• \$\begingroup\$ 2. Could you please explain more about the value choices for the resistor and the capacitor on the feedback path? I have recently measured the inductor's value, and it is actually 50uH(see edit on OG post). Moreover, this circuit would ideally be able to drive 4 of these inductors in parallel(this is a tester for fluxgate current sensors, AC and DC current is applied then the output of the sensors are measured. The wire through the magnetic core of the fluxgate current sensor would then become a 1-turn winding on the core) \$\endgroup\$
    – Zhi
    Commented Jul 2 at 11:23
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    \$\begingroup\$ @Zhi Answering your questions: Q3. The 1ohm is only there to allow me to measure op-amp current in the sim, not needed for real circuit. The 1k provided bias current for Q1 & Q2 to keep them in class A. \$\endgroup\$ Commented Jul 5 at 22:51
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    \$\begingroup\$ Q1. Yes, the loop method can be applied - you can see the result in my post, last chart. \$\endgroup\$ Commented Jul 5 at 22:52
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I spent some time with this and can now provide a better answer. I will leave the existing discussion for comparison.

In the video by LT, the first attempt to stabilize the capacitive load was a series resistor with the capacitor. Only then was the feedback compensation applied. I chose a series resistor also to damp the oscillations, but I knew at the time it was not power efficient.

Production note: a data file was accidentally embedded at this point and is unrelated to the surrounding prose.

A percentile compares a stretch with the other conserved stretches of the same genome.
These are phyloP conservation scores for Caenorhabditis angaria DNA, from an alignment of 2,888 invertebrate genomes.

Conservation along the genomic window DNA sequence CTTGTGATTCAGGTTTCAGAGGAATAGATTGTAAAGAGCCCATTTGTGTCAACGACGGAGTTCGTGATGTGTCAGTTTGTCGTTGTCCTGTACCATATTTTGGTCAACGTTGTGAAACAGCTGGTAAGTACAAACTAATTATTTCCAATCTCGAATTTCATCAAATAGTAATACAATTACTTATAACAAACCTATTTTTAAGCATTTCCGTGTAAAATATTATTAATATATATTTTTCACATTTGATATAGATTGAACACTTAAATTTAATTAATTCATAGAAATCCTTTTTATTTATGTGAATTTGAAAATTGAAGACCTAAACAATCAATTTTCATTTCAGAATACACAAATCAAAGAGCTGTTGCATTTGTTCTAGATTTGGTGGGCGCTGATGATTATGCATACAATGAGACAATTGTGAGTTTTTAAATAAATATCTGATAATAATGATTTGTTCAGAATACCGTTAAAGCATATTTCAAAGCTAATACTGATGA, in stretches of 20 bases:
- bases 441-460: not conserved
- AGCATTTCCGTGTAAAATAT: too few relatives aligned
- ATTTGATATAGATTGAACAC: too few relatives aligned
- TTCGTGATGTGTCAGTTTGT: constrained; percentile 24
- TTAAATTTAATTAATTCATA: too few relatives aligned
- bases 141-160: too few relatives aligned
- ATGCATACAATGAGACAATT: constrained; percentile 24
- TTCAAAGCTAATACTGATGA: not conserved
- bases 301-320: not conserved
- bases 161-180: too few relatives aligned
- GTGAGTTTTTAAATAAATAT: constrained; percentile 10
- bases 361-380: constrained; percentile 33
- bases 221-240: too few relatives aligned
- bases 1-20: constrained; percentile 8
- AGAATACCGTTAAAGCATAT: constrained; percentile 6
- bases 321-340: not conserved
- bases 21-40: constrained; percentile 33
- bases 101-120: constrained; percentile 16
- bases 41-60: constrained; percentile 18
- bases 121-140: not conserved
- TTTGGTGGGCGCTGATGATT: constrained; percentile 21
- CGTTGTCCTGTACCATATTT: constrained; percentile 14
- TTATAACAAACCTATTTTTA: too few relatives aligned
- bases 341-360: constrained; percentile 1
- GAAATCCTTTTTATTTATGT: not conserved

A better choice for an inductor is a parallel resistor. This will allow the resistor to dominate high frequencies and the inductor dominate the low frequencies. So I start there without the U1 feedback capacitor and the 1k feedback resistor set to zero. R4 is stepped through 3 values in a transient analysis and using the method in the video in an ac sweep.

The results show that there is a sweet spot for R4 at approximately 1 ohm. The phase margin indicated for the blue plot is 77 degrees. The red phase margin is about 13 degrees. The green phase margin is about 30degrees.

Comparing the transient % overshoot with the phase-margin chart in this video from LT gives good agreement.

enter image description here

enter image description here

enter image description here

The results here are good enough that feedback compensation should not be required. Since this is a unity gain non-inverting amplifier, then Ri in (1+Rf/Ri) is infinite making any feedback dependent on the op-amp input characteristics.

The feedback capacitor C3 around U2 may be required for local compensation. The inductor will have a series resistance that will influence the operation. I found that a small value actually reduces the low frequency ringing. Resistance in the feedback path can slow down the response.

Anyway. You can start where I left off. Hope this helps.



The above discussion supersedes this one, left here for reference.